Andrea, a local storyteller and dancer, is most recently known for her presentation of the classic Russian fairytale “The Firebird” at the Santa Cruz Fringe Festival in July. She will be one of the headlining storytellers at the upcoming Santa Cruz Storytelling Festival on Saturday, Aug. 18, where she will be performing Martin Prechtel’s story “Disobedience of the Daughter of the Sun: A Mayan Tale of Ecstasy, Time, and Finding One's True Form.”

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Staycation

The Little Basin That Could

The Little Basin That Could

Try Little Basin Campground for a local camping getaway

Local state parks make for the perfect summer staycation: they are nearby, affordable, beauteous, and, in Santa Cruz’s case, there are several to choose from. And now we can add one more valuable state park campground to our local trove—Little Basin Campground.

Formerly a retreat center for Hewlett Packard employees, the year-round campground is now part of Big Basin Redwoods State Park in Boulder Creek. Its 524-acre lot is a medley of grassy meadows and majestic coastal redwoods, checkered with 38 tent sites, 12 tent cabins, and RV sites.

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The Ticker

New Slugs

New Slugs

SLUG REPORT > UC Santa Cruz gears up to welcome diverse freshman class following record-breaking application figures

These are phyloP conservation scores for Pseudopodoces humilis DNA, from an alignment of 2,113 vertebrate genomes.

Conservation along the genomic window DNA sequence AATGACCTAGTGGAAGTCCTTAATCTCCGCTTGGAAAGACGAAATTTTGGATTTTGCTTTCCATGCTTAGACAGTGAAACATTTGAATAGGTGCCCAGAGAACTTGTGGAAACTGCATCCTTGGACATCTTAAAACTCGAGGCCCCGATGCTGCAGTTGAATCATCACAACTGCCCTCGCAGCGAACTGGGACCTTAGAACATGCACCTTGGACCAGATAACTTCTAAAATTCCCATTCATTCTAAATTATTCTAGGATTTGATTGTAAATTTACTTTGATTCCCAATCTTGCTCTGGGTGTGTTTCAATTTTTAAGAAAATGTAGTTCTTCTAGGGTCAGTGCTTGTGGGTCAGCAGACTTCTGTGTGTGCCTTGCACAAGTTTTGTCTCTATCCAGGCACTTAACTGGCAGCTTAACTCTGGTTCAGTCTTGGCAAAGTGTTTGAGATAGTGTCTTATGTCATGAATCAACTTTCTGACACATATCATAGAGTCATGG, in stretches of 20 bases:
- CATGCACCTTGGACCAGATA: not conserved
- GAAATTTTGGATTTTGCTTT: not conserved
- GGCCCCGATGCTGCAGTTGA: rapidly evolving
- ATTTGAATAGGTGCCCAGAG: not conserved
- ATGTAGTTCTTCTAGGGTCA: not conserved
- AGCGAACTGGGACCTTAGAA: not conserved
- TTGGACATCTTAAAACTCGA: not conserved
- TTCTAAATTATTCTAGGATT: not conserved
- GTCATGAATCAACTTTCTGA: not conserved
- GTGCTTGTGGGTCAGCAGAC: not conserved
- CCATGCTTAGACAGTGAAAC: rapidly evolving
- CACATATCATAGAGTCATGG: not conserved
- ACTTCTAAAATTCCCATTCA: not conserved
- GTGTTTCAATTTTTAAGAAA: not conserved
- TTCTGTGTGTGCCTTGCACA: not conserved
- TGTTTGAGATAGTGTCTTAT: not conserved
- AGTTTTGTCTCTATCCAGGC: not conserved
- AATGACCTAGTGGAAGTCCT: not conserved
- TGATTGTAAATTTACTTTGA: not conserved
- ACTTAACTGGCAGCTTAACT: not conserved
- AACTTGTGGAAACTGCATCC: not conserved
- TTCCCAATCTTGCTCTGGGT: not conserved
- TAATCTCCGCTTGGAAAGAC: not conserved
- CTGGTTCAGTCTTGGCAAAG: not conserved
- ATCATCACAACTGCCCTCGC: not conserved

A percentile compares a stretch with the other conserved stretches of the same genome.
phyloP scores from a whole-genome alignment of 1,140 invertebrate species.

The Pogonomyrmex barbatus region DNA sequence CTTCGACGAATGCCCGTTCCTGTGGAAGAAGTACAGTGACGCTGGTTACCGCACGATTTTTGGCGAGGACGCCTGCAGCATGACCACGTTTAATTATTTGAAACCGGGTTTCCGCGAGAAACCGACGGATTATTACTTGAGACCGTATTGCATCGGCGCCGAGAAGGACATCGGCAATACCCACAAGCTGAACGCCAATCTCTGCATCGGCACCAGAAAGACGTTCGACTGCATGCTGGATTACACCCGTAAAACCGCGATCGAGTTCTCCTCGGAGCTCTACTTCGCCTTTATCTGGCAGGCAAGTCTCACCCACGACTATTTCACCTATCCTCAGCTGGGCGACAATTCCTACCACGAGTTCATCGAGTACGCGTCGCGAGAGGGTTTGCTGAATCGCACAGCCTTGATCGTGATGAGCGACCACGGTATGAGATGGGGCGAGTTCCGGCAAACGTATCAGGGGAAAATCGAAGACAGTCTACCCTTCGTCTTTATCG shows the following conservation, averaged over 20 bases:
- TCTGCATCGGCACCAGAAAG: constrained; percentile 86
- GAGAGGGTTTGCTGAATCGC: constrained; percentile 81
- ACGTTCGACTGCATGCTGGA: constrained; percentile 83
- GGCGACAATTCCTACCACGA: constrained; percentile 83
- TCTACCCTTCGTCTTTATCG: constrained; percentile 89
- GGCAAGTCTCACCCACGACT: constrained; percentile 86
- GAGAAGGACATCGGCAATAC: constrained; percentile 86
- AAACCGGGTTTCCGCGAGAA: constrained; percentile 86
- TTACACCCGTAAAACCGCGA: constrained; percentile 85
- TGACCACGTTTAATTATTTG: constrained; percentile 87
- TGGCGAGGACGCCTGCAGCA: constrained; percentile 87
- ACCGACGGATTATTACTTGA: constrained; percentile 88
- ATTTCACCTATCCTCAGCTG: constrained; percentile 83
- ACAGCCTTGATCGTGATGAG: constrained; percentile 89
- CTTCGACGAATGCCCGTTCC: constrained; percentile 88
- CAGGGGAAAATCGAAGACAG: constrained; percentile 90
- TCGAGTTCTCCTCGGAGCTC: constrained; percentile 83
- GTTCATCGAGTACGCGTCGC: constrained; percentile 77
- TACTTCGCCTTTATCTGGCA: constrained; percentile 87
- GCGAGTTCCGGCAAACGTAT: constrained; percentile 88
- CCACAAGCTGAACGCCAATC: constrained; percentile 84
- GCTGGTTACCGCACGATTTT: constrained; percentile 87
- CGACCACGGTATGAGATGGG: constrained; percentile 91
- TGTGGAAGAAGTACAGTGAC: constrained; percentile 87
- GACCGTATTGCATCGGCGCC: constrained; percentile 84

For every few dozen incoming students who attended UC Santa Cruz’s freshman orientation last week, there was a “yellow-shirt” clamoring to organize them.

“Yellow-shirts,” more commonly known as orientation leaders, are nothing new at UCSC’s summer orientation week, but after a record-breaking 40,622 applications this past fall (an applicant increase of more than 17 percent since last year, second only to UC Los Angeles), these student workers were working with an evolving demographic.

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Mind & Body

Yoga For Fear

Yoga For Fear

NAVIGATING YOGA > Fear is a natural part of being alive. It reminds us that we are human, and that we are, in fact, imperfect. And we are afraid of everything, aren’t we? We are afraid of death, deadlines, change, the proverbial monster living under our beds, afraid we fear too much … Incessant worrying about the possibility of things going wrong or completely destructing around one’s self can cloud every experience in life. Mark Twain once famously quipped, “I have been through some terrible things in my life, some of which actually happened.” I love this quotation because it reminds me that fear is instinctual, and that when we let ourselves be consumed by fear, we lose grasp of our ability to distinguish what is real and what isn’t.

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CultureBeat

Space-Age Entertainment

Space-Age Entertainment

Dancetronauts and Dancetrohotties hit the Cocoanut Grove